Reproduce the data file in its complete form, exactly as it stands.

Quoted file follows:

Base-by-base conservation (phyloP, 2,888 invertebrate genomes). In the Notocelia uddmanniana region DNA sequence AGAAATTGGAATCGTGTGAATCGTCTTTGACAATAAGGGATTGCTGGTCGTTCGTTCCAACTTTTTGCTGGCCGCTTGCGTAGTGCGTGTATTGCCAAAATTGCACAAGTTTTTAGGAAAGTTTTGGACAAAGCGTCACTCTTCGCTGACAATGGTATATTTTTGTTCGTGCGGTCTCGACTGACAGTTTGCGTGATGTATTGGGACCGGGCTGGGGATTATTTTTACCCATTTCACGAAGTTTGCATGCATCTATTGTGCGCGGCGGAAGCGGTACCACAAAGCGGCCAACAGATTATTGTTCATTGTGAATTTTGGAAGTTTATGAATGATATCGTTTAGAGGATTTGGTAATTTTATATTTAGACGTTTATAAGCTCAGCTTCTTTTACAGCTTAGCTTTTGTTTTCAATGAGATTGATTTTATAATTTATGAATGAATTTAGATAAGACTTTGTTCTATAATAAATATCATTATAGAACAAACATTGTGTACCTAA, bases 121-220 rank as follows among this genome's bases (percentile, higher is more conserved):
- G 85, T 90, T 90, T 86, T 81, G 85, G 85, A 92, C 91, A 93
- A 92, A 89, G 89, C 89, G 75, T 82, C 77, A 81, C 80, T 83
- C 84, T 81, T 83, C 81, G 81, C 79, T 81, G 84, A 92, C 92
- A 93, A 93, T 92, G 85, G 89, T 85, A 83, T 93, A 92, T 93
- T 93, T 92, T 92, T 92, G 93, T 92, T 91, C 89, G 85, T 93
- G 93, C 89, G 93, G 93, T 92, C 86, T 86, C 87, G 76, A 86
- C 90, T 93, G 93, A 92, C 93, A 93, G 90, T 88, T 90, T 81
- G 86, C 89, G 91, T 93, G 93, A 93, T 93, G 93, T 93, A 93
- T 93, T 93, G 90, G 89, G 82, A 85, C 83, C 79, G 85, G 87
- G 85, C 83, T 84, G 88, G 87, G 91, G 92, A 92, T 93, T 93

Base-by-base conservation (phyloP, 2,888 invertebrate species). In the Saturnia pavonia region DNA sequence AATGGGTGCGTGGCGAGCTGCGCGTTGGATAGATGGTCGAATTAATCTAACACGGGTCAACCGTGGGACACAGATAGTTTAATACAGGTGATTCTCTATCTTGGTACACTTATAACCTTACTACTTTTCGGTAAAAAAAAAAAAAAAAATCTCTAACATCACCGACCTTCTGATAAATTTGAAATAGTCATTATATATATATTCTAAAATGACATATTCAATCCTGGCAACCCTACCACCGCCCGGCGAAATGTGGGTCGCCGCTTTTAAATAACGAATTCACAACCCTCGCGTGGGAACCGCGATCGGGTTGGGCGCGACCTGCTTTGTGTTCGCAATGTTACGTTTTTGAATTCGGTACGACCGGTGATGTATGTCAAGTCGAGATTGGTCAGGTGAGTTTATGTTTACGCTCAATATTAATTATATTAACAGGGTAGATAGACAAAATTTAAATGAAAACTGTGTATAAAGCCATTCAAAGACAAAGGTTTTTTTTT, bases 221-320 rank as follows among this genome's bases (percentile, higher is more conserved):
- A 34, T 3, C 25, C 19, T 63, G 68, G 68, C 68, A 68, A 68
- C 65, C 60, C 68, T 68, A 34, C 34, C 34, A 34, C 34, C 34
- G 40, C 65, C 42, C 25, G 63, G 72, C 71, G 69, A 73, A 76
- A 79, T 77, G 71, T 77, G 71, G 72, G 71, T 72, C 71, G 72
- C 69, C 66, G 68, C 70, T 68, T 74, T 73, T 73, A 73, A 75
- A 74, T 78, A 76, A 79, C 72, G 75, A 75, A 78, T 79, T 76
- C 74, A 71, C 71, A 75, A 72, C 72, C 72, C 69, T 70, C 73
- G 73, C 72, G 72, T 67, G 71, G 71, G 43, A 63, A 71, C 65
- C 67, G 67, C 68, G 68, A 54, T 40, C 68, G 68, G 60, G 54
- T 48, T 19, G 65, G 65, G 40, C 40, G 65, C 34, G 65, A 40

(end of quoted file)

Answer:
Base-by-base conservation (phyloP, 2,888 invertebrate genomes). In the Notocelia uddmanniana region DNA sequence AGAAATTGGAATCGTGTGAATCGTCTTTGACAATAAGGGATTGCTGGTCGTTCGTTCCAACTTTTTGCTGGCCGCTTGCGTAGTGCGTGTATTGCCAAAATTGCACAAGTTTTTAGGAAAGTTTTGGACAAAGCGTCACTCTTCGCTGACAATGGTATATTTTTGTTCGTGCGGTCTCGACTGACAGTTTGCGTGATGTATTGGGACCGGGCTGGGGATTATTTTTACCCATTTCACGAAGTTTGCATGCATCTATTGTGCGCGGCGGAAGCGGTACCACAAAGCGGCCAACAGATTATTGTTCATTGTGAATTTTGGAAGTTTATGAATGATATCGTTTAGAGGATTTGGTAATTTTATATTTAGACGTTTATAAGCTCAGCTTCTTTTACAGCTTAGCTTTTGTTTTCAATGAGATTGATTTTATAATTTATGAATGAATTTAGATAAGACTTTGTTCTATAATAAATATCATTATAGAACAAACATTGTGTACCTAA, bases 121-220 rank as follows among this genome's bases (percentile, higher is more conserved):
- G 85, T 90, T 90, T 86, T 81, G 85, G 85, A 92, C 91, A 93
- A 92, A 89, G 89, C 89, G 75, T 82, C 77, A 81, C 80, T 83
- C 84, T 81, T 83, C 81, G 81, C 79, T 81, G 84, A 92, C 92
- A 93, A 93, T 92, G 85, G 89, T 85, A 83, T 93, A 92, T 93
- T 93, T 92, T 92, T 92, G 93, T 92, T 91, C 89, G 85, T 93
- G 93, C 89, G 93, G 93, T 92, C 86, T 86, C 87, G 76, A 86
- C 90, T 93, G 93, A 92, C 93, A 93, G 90, T 88, T 90, T 81
- G 86, C 89, G 91, T 93, G 93, A 93, T 93, G 93, T 93, A 93
- T 93, T 93, G 90, G 89, G 82, A 85, C 83, C 79, G 85, G 87
- G 85, C 83, T 84, G 88, G 87, G 91, G 92, A 92, T 93, T 93

Base-by-base conservation (phyloP, 2,888 invertebrate species). In the Saturnia pavonia region DNA sequence AATGGGTGCGTGGCGAGCTGCGCGTTGGATAGATGGTCGAATTAATCTAACACGGGTCAACCGTGGGACACAGATAGTTTAATACAGGTGATTCTCTATCTTGGTACACTTATAACCTTACTACTTTTCGGTAAAAAAAAAAAAAAAAATCTCTAACATCACCGACCTTCTGATAAATTTGAAATAGTCATTATATATATATTCTAAAATGACATATTCAATCCTGGCAACCCTACCACCGCCCGGCGAAATGTGGGTCGCCGCTTTTAAATAACGAATTCACAACCCTCGCGTGGGAACCGCGATCGGGTTGGGCGCGACCTGCTTTGTGTTCGCAATGTTACGTTTTTGAATTCGGTACGACCGGTGATGTATGTCAAGTCGAGATTGGTCAGGTGAGTTTATGTTTACGCTCAATATTAATTATATTAACAGGGTAGATAGACAAAATTTAAATGAAAACTGTGTATAAAGCCATTCAAAGACAAAGGTTTTTTTTT, bases 221-320 rank as follows among this genome's bases (percentile, higher is more conserved):
- A 34, T 3, C 25, C 19, T 63, G 68, G 68, C 68, A 68, A 68
- C 65, C 60, C 68, T 68, A 34, C 34, C 34, A 34, C 34, C 34
- G 40, C 65, C 42, C 25, G 63, G 72, C 71, G 69, A 73, A 76
- A 79, T 77, G 71, T 77, G 71, G 72, G 71, T 72, C 71, G 72
- C 69, C 66, G 68, C 70, T 68, T 74, T 73, T 73, A 73, A 75
- A 74, T 78, A 76, A 79, C 72, G 75, A 75, A 78, T 79, T 76
- C 74, A 71, C 71, A 75, A 72, C 72, C 72, C 69, T 70, C 73
- G 73, C 72, G 72, T 67, G 71, G 71, G 43, A 63, A 71, C 65
- C 67, G 67, C 68, G 68, A 54, T 40, C 68, G 68, G 60, G 54
- T 48, T 19, G 65, G 65, G 40, C 40, G 65, C 34, G 65, A 40